A view of downtown St. Petersburg behind model Abby - Nikon D300 Nikkor 80-200mm @ f/5.6 ISO 200 1/200th Strobist: SB-800 just to camera left & SB-600 to model's rightOver the course of the shoot Abby and I found out that we have some very rare things in common, including our college majors, having visited Thailand and that our parents currently live in the same small area of Florida.  Along with Abby's ability to come up with numerous, great poses, this made the shoot one of my most enjoyable ever.

 Dali lights up at night in this model portfolio shot - Nikon D300 Tamron 17-50mm @ f/4 ISO 400 1/20th Strobist: SB-800 to left of camera & SB-600 behind modelWe started the shoot at the ideal time allowing us to begin with natural light shots, moving toward twilight shots before ending with some night shots making use of the lights of the Dali Museum for the background.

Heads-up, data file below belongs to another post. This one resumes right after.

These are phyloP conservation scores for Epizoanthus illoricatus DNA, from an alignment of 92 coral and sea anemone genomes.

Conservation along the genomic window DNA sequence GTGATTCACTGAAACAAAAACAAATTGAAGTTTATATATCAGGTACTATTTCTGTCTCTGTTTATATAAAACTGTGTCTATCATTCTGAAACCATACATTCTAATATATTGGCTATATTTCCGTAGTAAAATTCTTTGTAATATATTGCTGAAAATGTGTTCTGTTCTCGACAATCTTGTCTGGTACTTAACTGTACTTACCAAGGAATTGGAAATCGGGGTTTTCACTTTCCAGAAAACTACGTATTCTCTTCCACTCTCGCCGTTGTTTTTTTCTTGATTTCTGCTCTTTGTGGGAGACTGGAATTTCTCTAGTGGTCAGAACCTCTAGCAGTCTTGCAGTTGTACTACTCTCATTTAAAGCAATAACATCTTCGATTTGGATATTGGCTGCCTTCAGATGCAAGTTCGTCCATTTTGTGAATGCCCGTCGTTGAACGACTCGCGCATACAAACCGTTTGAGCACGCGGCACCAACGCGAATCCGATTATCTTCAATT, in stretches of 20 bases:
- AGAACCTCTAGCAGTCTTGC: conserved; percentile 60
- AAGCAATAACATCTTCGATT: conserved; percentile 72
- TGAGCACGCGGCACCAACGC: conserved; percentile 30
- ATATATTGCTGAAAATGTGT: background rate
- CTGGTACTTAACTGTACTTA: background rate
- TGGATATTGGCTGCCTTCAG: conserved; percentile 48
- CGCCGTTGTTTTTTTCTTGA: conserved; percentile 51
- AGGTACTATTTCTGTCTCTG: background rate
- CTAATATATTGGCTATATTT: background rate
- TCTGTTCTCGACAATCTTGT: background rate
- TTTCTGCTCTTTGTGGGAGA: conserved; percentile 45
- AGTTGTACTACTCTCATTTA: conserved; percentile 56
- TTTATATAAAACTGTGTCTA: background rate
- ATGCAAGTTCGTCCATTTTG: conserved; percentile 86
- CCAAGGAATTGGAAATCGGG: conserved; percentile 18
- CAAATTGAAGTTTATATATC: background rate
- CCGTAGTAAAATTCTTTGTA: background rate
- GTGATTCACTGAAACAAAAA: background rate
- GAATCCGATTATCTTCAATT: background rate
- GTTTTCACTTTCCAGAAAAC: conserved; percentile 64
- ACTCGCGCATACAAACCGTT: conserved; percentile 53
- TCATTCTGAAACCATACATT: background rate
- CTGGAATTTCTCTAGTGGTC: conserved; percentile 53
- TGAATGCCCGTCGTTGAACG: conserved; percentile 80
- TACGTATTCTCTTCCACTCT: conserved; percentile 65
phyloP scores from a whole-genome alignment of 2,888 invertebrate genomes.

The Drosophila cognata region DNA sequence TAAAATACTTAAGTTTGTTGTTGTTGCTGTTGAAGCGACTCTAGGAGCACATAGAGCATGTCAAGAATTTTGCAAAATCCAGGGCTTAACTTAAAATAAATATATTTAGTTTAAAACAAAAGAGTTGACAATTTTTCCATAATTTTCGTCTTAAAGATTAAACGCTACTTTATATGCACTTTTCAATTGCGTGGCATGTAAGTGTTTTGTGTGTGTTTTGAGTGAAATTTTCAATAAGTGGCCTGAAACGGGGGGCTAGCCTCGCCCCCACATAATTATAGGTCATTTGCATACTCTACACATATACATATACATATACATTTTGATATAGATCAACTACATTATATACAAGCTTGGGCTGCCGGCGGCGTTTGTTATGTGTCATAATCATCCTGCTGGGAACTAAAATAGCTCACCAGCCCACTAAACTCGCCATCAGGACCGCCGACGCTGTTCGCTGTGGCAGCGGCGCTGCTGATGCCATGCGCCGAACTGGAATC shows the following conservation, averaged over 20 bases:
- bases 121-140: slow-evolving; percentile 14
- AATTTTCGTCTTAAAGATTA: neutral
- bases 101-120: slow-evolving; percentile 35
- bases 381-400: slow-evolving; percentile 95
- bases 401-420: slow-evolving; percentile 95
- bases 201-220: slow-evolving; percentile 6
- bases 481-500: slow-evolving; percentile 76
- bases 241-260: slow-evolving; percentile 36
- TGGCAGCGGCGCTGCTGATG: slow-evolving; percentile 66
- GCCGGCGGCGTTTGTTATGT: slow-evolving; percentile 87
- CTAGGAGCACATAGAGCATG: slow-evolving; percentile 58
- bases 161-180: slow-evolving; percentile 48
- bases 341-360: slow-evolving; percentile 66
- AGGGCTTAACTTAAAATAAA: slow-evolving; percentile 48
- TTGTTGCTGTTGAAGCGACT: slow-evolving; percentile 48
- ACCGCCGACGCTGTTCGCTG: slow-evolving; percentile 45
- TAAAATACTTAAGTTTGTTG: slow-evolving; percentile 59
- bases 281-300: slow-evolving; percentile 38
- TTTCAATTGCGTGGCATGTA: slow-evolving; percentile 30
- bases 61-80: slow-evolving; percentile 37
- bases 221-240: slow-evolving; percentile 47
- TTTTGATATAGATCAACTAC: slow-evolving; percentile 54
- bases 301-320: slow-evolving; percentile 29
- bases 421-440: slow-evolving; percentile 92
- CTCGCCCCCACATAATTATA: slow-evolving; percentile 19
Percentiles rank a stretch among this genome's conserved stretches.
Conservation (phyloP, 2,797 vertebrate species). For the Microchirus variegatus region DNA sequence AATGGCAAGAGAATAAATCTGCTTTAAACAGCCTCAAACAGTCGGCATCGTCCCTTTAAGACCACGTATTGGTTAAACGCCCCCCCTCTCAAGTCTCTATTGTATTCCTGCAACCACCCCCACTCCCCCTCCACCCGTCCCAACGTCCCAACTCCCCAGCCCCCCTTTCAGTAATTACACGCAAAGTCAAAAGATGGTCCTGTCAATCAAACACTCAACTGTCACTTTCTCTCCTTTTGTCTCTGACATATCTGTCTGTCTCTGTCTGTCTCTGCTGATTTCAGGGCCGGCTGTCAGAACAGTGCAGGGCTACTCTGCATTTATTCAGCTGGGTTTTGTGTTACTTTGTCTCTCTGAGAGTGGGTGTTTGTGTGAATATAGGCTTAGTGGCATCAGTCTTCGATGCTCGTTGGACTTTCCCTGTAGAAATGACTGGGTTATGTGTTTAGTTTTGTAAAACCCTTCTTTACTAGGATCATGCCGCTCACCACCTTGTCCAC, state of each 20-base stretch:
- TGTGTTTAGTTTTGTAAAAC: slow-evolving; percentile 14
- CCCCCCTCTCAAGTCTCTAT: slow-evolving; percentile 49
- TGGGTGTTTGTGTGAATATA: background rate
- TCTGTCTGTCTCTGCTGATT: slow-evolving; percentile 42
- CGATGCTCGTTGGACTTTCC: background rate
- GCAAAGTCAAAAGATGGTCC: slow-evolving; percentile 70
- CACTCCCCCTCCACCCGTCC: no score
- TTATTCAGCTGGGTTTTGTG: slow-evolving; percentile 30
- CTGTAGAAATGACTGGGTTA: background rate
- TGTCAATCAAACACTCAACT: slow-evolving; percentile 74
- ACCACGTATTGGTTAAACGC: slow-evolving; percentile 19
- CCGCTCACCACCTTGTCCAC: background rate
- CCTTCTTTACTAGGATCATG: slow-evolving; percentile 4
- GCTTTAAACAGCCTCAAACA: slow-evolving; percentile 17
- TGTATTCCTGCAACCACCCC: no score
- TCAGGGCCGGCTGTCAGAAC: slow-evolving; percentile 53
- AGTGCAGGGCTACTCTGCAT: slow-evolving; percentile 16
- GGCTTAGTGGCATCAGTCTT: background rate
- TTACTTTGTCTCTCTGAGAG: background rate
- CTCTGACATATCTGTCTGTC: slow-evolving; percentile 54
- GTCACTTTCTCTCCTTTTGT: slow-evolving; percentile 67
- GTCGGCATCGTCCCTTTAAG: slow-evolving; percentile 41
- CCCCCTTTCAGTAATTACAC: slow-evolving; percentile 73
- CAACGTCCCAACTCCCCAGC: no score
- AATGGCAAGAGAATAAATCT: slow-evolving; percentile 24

Lens flare on purpose modeling portfolio image - Nikon D300 Nikkor 80-200mm @ f/11 ISO 200 1/200th Strobist: SB-800 to frame left & SB-600 to frame rightIt was very nice to meet and work with Abby and I would recommend her for anyone who needs a model for a project as she is professional, very easy to work with and of course beautiful.  You can see more of her work on Model Mahem.

How to fix black clouds in HDR images using layer mask